In 2005, Thomas A. Sweatt admitted in court to setting 45 fires across the Washington region, claiming two lives.
He had only just begun to confess to his crimes.
On a car tour and in two days of interviews with investigators, the then-50-year-old fast-food manager directed agents to 309 additional fires he said he had started going back 20 years, including one on Quincy Place in Northwest Washington in 1985 that killed a couple and had initially been ruled an accident.
Sweatt’s agreement with prosecutors barred them from using those talks to charge him with more crimes, according to a federal law enforcement agent and a man whose father died in a blaze and was briefed by police. In exchange for his full accounting, Sweatt agreed to be imprisoned for life plus 136 years on a selected number of offenses he admitted to in court.
“We felt an obligation to the victims,” said Scott Fulkerson, who with his partner led the arson investigation for the Bureau of Alcohol, Tobacco, Firearms and Explosives and was explaining why it was important to get closure even if it meant forgoing additional charges.
Fulkerson, now in charge of the ATF office in Richmond, said his most difficult task was telling the four siblings who had escaped the blaze at Quincy Place that the flames that killed their parents, Bessie Mae Duncan and Roy R. Picott, were apparently started by Sweatt and not by a discarded cigarette, as the D.C. fire department had initially determined.
“It was not an easy day for us,” Fulkerson said. “It was a more difficult day for the family.”
The causes of the Jan. 11, 1985, fire that killed Duncan and Picott and of some of the other arsons ordinarily would have remained a secret between investigators and the families of those affected. But Sweatt has repeatedly boasted of his crimes in letters to a Washington City Paper reporter, and his case was showcased on television true-crime shows and in a book.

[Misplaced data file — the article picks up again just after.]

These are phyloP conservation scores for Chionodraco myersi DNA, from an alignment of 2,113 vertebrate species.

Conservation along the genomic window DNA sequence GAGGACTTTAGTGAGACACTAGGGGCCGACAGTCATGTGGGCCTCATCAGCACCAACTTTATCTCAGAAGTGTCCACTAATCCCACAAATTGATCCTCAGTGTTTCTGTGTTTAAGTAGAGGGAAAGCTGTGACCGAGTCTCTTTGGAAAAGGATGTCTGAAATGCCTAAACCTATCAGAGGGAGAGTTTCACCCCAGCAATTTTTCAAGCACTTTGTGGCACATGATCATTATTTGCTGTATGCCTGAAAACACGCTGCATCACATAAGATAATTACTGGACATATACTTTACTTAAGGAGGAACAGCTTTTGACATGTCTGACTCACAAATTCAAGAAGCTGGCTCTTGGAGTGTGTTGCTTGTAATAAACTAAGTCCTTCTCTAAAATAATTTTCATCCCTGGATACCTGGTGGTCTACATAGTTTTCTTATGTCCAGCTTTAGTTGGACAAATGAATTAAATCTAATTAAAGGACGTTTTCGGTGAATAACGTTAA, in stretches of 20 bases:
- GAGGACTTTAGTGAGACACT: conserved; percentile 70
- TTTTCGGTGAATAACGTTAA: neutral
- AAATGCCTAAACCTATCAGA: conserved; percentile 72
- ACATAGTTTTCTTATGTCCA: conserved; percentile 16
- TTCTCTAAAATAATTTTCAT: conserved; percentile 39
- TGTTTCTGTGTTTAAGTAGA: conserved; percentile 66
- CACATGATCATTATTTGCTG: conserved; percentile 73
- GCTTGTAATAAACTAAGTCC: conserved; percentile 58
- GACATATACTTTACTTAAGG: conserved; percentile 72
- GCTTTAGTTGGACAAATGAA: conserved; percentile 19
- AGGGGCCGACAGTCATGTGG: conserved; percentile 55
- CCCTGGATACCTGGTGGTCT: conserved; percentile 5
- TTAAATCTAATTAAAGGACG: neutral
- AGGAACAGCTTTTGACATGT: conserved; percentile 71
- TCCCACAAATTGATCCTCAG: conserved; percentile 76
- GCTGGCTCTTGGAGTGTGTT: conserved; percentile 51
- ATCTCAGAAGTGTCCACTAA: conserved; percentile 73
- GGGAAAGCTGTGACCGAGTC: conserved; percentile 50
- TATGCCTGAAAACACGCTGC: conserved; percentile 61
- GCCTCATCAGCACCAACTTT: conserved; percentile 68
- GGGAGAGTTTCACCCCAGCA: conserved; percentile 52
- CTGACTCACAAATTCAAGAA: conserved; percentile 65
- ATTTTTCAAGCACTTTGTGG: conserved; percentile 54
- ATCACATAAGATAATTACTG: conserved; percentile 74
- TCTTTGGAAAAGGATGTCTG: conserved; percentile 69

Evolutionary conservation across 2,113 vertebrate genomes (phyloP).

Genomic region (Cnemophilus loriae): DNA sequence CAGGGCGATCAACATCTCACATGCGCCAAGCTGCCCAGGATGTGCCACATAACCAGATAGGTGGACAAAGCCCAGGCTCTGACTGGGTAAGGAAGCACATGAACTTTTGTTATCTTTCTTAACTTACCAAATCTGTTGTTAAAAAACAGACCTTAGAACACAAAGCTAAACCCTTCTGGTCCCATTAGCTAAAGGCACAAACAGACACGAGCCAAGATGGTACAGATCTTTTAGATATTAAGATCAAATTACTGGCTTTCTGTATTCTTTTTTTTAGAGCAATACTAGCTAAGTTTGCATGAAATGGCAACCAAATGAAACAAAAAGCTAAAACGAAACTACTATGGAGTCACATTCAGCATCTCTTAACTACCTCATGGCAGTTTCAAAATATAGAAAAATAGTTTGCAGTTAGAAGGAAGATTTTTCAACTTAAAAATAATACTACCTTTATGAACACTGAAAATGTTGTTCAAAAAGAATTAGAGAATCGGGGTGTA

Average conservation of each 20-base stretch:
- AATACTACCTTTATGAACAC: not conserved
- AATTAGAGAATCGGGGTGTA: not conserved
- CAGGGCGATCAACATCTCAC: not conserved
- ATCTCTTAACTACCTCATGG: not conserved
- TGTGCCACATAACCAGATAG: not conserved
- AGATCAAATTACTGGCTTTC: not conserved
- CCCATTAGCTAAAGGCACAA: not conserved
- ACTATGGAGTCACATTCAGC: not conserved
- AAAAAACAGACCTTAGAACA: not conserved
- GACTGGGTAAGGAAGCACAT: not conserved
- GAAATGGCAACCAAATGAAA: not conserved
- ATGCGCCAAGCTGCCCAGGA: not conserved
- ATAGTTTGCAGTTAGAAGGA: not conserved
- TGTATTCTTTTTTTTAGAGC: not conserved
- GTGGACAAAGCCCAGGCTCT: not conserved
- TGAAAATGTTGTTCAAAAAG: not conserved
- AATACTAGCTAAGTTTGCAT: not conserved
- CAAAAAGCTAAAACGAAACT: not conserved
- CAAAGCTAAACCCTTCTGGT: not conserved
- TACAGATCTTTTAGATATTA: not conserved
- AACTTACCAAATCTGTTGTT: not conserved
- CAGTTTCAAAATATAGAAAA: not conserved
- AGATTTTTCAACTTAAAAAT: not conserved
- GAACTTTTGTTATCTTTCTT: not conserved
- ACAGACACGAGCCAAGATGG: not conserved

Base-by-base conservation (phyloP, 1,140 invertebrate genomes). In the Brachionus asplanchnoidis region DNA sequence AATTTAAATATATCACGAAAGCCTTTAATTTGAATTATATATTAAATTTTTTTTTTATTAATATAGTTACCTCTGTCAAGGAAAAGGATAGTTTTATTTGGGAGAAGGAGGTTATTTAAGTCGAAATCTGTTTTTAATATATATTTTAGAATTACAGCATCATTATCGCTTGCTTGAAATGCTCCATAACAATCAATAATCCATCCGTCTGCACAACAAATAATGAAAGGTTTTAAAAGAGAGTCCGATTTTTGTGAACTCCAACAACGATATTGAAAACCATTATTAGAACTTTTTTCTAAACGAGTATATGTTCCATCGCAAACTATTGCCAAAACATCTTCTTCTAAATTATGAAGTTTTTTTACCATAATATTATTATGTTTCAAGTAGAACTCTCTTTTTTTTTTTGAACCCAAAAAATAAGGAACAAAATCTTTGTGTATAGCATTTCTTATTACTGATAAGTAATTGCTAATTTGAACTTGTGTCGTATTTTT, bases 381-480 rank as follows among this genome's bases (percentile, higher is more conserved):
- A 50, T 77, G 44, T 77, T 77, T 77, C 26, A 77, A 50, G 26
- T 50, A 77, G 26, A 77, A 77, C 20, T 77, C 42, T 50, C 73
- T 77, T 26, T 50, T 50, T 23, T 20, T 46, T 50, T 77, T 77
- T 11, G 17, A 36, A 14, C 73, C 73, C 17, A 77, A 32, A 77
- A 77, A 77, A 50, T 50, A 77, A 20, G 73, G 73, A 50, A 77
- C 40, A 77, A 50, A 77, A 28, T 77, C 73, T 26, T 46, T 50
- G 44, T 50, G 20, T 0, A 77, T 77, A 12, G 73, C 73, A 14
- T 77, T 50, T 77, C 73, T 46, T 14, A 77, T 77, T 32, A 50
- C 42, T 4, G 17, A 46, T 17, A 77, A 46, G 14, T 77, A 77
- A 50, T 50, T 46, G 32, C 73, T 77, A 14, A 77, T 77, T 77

This past week, D.C. police revived the story by announcing that a detective assigned to solving cold cases had uncovered new details in the Quincy Place fire. The information led the D.C. medical examiner’s office, after 33 years, to reclassify the deaths of Duncan and Picott as homicides.
The police chief identified Sweatt as the prime suspect, although no charges have been filed, and none may ever be, given the age of the case and the hurdles of proving that the clues were not derived from the plea talks in 2005. Sweatt’s attorney with the Federal Public Defender’s Office did not return several calls seeking comment.
His attorney at the time he pleaded guilty said in court that his client’s mental illness meant he “did not have a choice” in setting the fires, that he was “laboring under a psychological compulsion.”
Sweatt, who later spoke with the media about the case, gave only brief remarks at his sentencing hearing. He apologized to the families of the victims, telling them, “I share your hurt,” and asking, for those who can’t forgive him, that “God replace the hate with understanding that time will heal.”
Picott’s son, Rodney Picott, a police officer in New York, said in a recent interview that investigators had told him in 2005 that Sweatt had confessed to setting the fire that killed his parents, and Picott accepted that it would not become part of the formal charges.